Power prices in the day ahead and the real-time markets on India Energy Exchange (IEX), the country’s largest power trading exchange platform have seen a significant correction in the past week, a development that would provide much-needed relief to policymakers at a time when several parts of the country are witnessing long power cuts due to the shortage of thermal coal at power plants.
The price of electricity from May 9-15, in the two key electricity market segments at the IEX platform, corrected significantly. The average price in the day-ahead market for the said period was Rs 5.41 per unit, while the average real-time market price was Rs 4.63 per unit. The Exchange average prices were at about Rs 10.38 per unit just ten days earlier.
This has been possible owing to several measures initiated by the Central Government as well as the weather-related changes including the earlier than usual pre-monsoon rains in the southern state of Kerala, the exchange said in a statement shared with Business Today.
In April, an abrupt change from winter to summer, faster-than-expected economic recovery, and global supply lines of gas and coal being impacted by the Russia-Ukraine conflict, combined to threaten Asia’s third-largest economy with one of its severest power crises in years.
“The biggest development was a year-on-year power demand growth of 11 per cent during the month of April. Prices were high due to a significant increase in demand and constraints on the supply side,” senior vice president, business development, IEX, Rohit Bajaj said in response to a query from BT.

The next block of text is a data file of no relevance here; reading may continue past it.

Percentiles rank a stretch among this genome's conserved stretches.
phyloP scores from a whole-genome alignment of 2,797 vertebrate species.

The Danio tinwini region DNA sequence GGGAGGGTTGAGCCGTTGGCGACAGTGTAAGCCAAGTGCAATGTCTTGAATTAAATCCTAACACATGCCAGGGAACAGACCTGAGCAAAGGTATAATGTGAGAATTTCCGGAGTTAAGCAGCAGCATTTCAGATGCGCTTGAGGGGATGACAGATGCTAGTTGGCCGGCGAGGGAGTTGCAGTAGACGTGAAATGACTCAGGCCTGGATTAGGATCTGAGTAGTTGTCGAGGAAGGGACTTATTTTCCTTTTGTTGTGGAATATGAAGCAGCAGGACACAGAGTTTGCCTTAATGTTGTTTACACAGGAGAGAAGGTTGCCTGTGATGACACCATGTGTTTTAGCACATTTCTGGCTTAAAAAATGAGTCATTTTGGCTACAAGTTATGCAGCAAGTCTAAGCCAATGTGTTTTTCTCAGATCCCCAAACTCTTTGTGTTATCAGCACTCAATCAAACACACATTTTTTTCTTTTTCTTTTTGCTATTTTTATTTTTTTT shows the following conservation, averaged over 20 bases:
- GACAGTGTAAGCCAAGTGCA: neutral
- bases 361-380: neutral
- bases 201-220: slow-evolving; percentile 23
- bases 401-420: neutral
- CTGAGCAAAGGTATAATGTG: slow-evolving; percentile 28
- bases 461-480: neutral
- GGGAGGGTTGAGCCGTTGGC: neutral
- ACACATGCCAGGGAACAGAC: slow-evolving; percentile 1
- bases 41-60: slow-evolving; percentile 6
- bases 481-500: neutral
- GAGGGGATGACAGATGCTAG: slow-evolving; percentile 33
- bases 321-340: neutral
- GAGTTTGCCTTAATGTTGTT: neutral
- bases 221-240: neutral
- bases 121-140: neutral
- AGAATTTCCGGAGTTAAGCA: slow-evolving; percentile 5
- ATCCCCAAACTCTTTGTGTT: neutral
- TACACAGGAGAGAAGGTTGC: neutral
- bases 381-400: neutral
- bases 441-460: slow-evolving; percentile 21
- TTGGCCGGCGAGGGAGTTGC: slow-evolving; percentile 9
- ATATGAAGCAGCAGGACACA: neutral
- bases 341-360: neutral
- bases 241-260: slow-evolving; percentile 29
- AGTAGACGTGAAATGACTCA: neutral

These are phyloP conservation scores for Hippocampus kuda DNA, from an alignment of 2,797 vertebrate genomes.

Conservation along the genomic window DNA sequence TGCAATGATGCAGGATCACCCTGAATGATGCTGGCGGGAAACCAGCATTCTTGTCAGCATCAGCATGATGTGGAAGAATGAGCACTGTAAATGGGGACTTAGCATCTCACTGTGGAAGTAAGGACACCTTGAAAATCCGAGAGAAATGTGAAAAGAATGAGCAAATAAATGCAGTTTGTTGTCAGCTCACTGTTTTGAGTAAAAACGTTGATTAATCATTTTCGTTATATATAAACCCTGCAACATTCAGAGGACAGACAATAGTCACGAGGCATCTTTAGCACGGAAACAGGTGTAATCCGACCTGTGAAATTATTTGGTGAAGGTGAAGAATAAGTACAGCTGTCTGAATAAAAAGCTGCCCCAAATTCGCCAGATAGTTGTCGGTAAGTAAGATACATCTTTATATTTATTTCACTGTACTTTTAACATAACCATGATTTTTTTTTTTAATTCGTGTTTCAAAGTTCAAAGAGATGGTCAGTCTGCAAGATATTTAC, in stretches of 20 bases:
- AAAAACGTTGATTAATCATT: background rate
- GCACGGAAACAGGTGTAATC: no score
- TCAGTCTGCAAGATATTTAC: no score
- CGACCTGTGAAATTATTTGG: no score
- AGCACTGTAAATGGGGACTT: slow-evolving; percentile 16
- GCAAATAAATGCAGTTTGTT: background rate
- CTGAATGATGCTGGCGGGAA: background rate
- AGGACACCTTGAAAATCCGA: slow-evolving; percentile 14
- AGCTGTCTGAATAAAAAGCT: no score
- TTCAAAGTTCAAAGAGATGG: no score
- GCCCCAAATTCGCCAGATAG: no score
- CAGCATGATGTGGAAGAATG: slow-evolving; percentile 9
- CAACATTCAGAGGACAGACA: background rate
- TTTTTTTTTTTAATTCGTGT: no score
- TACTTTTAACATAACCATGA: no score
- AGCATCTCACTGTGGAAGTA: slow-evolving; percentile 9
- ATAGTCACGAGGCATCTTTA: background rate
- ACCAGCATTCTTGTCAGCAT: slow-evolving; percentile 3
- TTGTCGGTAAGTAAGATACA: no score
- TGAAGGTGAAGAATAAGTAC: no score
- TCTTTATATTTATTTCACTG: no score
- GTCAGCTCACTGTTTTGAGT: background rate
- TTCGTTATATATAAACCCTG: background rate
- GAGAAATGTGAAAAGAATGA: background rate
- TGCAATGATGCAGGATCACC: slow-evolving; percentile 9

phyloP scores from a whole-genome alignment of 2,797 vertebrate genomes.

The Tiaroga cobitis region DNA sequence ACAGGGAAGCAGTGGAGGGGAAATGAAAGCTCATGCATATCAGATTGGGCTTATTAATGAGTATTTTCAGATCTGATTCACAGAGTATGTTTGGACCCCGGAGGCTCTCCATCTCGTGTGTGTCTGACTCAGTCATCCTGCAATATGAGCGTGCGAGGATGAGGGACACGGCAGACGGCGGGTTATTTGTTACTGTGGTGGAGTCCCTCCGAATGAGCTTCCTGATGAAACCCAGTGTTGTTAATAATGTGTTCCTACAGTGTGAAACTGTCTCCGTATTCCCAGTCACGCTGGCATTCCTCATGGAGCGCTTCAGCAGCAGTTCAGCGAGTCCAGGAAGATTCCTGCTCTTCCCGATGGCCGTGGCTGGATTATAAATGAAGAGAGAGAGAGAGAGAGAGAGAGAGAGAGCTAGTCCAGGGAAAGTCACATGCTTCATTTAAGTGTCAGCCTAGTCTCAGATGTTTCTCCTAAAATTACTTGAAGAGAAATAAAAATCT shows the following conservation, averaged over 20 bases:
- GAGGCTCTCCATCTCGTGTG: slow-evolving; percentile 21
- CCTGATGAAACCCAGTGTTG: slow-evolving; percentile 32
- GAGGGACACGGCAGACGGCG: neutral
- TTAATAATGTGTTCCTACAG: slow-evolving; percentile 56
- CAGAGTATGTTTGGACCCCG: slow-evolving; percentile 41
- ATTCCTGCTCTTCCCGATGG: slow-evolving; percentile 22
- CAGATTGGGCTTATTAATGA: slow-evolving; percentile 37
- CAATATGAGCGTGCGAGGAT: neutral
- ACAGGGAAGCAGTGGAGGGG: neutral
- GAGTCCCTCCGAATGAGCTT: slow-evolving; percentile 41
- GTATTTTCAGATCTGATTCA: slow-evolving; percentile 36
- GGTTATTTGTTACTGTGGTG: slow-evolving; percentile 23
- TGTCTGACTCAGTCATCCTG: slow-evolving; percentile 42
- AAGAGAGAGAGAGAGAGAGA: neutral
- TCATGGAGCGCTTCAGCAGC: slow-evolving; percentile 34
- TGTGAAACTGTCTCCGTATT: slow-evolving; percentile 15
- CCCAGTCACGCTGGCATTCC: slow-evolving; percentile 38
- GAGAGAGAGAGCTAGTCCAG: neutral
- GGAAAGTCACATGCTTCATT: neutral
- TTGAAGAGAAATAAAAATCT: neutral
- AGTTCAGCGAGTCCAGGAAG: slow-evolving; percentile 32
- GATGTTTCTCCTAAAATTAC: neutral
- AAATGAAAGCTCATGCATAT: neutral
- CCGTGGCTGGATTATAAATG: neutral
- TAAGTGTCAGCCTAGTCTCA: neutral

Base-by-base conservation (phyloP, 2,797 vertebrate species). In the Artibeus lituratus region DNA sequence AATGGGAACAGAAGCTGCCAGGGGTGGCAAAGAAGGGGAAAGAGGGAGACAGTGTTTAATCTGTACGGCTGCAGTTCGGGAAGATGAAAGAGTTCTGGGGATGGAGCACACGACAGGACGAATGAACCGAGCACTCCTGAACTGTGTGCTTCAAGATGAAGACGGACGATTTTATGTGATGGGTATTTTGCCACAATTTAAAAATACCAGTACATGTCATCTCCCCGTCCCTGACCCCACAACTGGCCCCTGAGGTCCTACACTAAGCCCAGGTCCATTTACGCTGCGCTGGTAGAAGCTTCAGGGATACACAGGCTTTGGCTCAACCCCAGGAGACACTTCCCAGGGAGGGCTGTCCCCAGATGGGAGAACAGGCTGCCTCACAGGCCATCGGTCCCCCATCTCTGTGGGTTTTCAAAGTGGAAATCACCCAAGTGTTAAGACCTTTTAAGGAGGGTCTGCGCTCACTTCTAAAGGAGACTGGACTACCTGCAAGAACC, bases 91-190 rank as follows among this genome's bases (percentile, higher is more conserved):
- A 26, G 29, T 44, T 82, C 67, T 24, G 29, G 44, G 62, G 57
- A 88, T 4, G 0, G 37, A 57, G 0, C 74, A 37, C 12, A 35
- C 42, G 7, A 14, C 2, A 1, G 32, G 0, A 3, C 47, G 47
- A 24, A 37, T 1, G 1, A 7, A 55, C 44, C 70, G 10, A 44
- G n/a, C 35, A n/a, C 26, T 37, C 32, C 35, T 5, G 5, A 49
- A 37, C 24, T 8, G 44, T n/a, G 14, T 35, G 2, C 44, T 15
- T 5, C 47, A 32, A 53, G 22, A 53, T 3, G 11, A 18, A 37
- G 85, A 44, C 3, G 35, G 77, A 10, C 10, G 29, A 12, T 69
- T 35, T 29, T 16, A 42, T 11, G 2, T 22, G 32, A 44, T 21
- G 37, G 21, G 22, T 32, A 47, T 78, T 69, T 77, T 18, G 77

In response, the government cancelled several passenger services of the Indian Railways to facilitate transportation of coal to power plants and issued a directive asking central and state generating stations to blend domestic supplies with imported coal have helped bring down power prices.
Heavy downpours across the coastal states due to the Cyclone Asnani and an increase in hydro as well as wind power generation in the southern states, especially Karnataka, Tamil Nadu, Telangana and Andhra Pradesh, have led to a decrease in power demand across South India. This has resulted in southern states reducing buy quantum through the IEX platform, leading to the correction in prices.
“Most distribution companies failed to envisage the economic rebound that would follow the Covid-19 pandemic and didn’t take timely measures. But when demand suddenly revived, they were unable to manage it. Other than increasing coal production attention must also be paid to holistic demand forecasting and efficient dispatching of coal to avoid a similar situation from arising in the future,” recommended Bajaj.
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